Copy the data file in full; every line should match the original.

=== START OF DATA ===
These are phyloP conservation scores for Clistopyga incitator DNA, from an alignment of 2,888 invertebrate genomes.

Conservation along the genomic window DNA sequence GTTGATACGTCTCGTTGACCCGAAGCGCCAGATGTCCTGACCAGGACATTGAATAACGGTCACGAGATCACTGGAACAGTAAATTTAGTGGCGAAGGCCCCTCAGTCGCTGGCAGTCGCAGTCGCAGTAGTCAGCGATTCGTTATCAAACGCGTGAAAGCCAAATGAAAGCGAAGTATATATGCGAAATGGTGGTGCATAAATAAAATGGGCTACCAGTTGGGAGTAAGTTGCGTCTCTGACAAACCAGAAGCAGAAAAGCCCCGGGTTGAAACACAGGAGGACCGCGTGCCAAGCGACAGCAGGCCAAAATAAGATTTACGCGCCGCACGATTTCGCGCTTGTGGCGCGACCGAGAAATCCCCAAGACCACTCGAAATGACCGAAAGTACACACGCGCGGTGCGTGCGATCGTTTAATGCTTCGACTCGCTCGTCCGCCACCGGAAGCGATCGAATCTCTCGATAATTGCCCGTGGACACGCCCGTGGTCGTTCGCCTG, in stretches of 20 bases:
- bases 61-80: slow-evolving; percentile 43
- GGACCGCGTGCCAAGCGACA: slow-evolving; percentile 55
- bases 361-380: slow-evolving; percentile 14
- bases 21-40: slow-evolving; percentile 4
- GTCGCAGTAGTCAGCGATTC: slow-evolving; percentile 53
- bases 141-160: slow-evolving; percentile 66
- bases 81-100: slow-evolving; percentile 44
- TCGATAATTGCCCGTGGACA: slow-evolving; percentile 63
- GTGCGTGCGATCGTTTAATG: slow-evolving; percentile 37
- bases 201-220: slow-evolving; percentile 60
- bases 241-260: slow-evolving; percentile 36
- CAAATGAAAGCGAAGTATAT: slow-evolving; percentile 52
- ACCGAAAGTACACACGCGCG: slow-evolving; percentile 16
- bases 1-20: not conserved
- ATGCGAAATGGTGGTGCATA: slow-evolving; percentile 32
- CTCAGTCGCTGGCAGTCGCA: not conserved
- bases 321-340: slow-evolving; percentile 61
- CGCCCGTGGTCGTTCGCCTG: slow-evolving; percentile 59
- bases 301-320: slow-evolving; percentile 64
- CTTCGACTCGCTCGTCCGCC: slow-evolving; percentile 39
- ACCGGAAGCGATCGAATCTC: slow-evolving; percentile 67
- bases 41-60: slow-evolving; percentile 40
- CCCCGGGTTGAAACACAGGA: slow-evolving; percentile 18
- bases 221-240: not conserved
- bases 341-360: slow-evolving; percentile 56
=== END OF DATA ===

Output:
These are phyloP conservation scores for Clistopyga incitator DNA, from an alignment of 2,888 invertebrate genomes.

Conservation along the genomic window DNA sequence GTTGATACGTCTCGTTGACCCGAAGCGCCAGATGTCCTGACCAGGACATTGAATAACGGTCACGAGATCACTGGAACAGTAAATTTAGTGGCGAAGGCCCCTCAGTCGCTGGCAGTCGCAGTCGCAGTAGTCAGCGATTCGTTATCAAACGCGTGAAAGCCAAATGAAAGCGAAGTATATATGCGAAATGGTGGTGCATAAATAAAATGGGCTACCAGTTGGGAGTAAGTTGCGTCTCTGACAAACCAGAAGCAGAAAAGCCCCGGGTTGAAACACAGGAGGACCGCGTGCCAAGCGACAGCAGGCCAAAATAAGATTTACGCGCCGCACGATTTCGCGCTTGTGGCGCGACCGAGAAATCCCCAAGACCACTCGAAATGACCGAAAGTACACACGCGCGGTGCGTGCGATCGTTTAATGCTTCGACTCGCTCGTCCGCCACCGGAAGCGATCGAATCTCTCGATAATTGCCCGTGGACACGCCCGTGGTCGTTCGCCTG, in stretches of 20 bases:
- bases 61-80: slow-evolving; percentile 43
- GGACCGCGTGCCAAGCGACA: slow-evolving; percentile 55
- bases 361-380: slow-evolving; percentile 14
- bases 21-40: slow-evolving; percentile 4
- GTCGCAGTAGTCAGCGATTC: slow-evolving; percentile 53
- bases 141-160: slow-evolving; percentile 66
- bases 81-100: slow-evolving; percentile 44
- TCGATAATTGCCCGTGGACA: slow-evolving; percentile 63
- GTGCGTGCGATCGTTTAATG: slow-evolving; percentile 37
- bases 201-220: slow-evolving; percentile 60
- bases 241-260: slow-evolving; percentile 36
- CAAATGAAAGCGAAGTATAT: slow-evolving; percentile 52
- ACCGAAAGTACACACGCGCG: slow-evolving; percentile 16
- bases 1-20: not conserved
- ATGCGAAATGGTGGTGCATA: slow-evolving; percentile 32
- CTCAGTCGCTGGCAGTCGCA: not conserved
- bases 321-340: slow-evolving; percentile 61
- CGCCCGTGGTCGTTCGCCTG: slow-evolving; percentile 59
- bases 301-320: slow-evolving; percentile 64
- CTTCGACTCGCTCGTCCGCC: slow-evolving; percentile 39
- ACCGGAAGCGATCGAATCTC: slow-evolving; percentile 67
- bases 41-60: slow-evolving; percentile 40
- CCCCGGGTTGAAACACAGGA: slow-evolving; percentile 18
- bases 221-240: not conserved
- bases 341-360: slow-evolving; percentile 56